Leaving Bulgaria. Entering Turkey.

Sans Peur
Grete & Fred Vithen
Thu 9 Jul 2015 16:20
We made a 5am start from Sozopol because we knew we had a long day ahead. It's vital that we check-in and check-out of each country to avoid complications. Not all ports have the bureaucratic capacity to process us (eg Sozopol), so we had to make a quick (hopefully) stop in Tsarevo to check out of Bulgaria. This was the first time we felt that we were properly processed....a very pleasant young lady actually came on board and had a good look around, and actually compared our faces to our passports. To Fred's amazement, she scanned all San Peur's documents, instead of making three photo copies of each!

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So we continued our fascinating journey down the Black Sea coast. The continuous foreshore development......massive high rise and endless hotels of Bulgaria, gave way to farmlands and deserted beaches when we crossed the border into Turkey.

We try to avoid night sails, and we knew we couldn't get to Istanbul from here before dark. We'd been told about a small Turkish port, a combination fishing village and military base where sailors like us were welcome to dock, but not leave the boat (because we hadn't been checked into Turkey as yet)

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So after a long sail down the Turkish coast of the Black Sea, we crept into this small harbour with great relief,and "sidled up" beside a huge heavily armed Turkish naval ship, expecting a warm welcome. Well....they had no idea what we were on about, and after some delay as they summoned a high ranking officer who had reasonable English, he said we could anchor in the harbour, but not at the (civilian) village Marina and certainly not on Naval property. We explained that we couldn't do that because our anchor winch didn't work (since we overloaded it trying to winch ourselves off a sandbank in the Danube 2 weeks ago). A discussion ensued, the big Captain arrived, and to our amazement, they moved one of their boats so we could dock next to their "gunship", and invited us to "tea".....delicious sweet Turkish tea. The conversation revealed that this was their first experience of a boat like us seeking a dock, and that the reason they wanted us to moor initially and not dock in the village was nothing to do with protocol. They were worried about the hoon element in this village, robbing us! So much for the reliability of info' from other sailors.....but there's always the time factor (he was here 2006) and the ever present risk of "lost in translation".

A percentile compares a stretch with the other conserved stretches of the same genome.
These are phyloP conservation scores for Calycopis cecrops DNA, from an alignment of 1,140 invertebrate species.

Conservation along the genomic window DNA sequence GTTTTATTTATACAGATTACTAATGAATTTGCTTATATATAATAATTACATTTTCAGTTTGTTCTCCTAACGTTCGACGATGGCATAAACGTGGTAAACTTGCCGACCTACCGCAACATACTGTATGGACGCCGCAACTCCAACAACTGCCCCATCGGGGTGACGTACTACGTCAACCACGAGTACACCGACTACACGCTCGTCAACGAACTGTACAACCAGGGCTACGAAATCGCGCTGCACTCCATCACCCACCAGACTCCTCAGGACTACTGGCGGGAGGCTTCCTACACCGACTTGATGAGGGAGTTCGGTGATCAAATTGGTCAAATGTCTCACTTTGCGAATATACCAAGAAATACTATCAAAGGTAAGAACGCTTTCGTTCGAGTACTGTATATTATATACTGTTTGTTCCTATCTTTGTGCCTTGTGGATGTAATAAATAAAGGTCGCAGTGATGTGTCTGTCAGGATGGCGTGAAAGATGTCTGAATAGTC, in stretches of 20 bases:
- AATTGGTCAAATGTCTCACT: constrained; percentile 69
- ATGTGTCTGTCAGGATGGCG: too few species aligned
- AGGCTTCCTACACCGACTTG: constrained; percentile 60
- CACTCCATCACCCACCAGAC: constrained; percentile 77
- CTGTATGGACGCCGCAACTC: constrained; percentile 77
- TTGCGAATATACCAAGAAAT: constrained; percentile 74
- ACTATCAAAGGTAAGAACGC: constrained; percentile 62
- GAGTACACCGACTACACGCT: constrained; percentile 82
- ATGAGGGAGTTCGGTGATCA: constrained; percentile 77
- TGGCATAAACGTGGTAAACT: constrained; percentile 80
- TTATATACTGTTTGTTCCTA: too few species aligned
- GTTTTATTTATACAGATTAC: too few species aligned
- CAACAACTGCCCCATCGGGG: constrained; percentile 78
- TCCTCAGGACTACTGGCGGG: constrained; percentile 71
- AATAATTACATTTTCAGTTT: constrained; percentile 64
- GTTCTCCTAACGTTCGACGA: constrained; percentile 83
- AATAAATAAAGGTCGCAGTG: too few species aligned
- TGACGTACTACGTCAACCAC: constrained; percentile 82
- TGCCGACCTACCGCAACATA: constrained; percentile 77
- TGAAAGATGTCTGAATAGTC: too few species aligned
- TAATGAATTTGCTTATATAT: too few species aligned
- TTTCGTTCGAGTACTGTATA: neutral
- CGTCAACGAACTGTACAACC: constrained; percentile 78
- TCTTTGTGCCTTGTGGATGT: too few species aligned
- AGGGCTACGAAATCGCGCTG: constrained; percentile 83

Naturally,we couldn't be seen taking photos in a military base but Fred snuck this one. You can see part of their ship at our stern.

We slept well this night.

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Another early start and strong winds, gusting up to 32 knots. Fred had a grin on his face all day, as he had Grete scrambling about the boat putting on more sail. I would have offered to help but as I'm leaving soon, and Fred and Grete will be doing lots of sailing with just the two of them, including a year in the Med and then crossing the Atlantic, I felt it my duty to not intrude....just stay comfortably seated in the cockpit and focus on not getting seasick. We made great time, averaging 6.6 knots for 90 nautical miles, under sail. Despite good preparations, the contents of some shelves now lay scattered on the floor, but no damage done.

So again we entered a harbour, 20 miles before Istanbul, that we had been reliably told, would accommodate us. What we found was a seething mass of huge, smelly commercial fishing boats, rafted up together, packed like sardines, in this small busy harbour. We could not see any possible place to dock and the further we crawled into this ever narrowing refuge, the harder it would be to extricate ourselves. Grete spotted a fishing boat undergoing repair work, so again we sidled up beside it and Grete asked a workman, "Can we dock here?" (Meaning for 1 hour while we get some info') His work blackened face broke into a gap toothed grin, as he replied in broken English, " No problem. How many nights?" Our relief was palpable....we were knackered and did not relish the prospect of going back out into the strong winds for night sail and arrival into Istanbul.

These experiences have really endeared these people to us....just when we feel lost and a bit hopeless, a friendly turn around pops up. Fred and Grete seem to thrive on it. Me, I find it a bit stressful, and I'm always pleased that the buck stops with Fred.

I wish we had the presence of mind to always photograph these amazing "saviours" we've met on our journey,(especially those Romanians who worked for 5 hours to get us off that sandbank 2 weeks ago) but of course, we are too preoccupied at the time.

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This how the plotter looked as we approached Istanbul. Fred has it on a big screen and it's an invaluable aid. Any boat that has a transponder shows up, including us. The details of all the boats are listed on the left so we can tell how big they are and what speed and direction they are moving, long before they're in sight. They're basically all freighters, and mostly anchored. If you can zoom in, you find us, "San Peur", identified as GPS.
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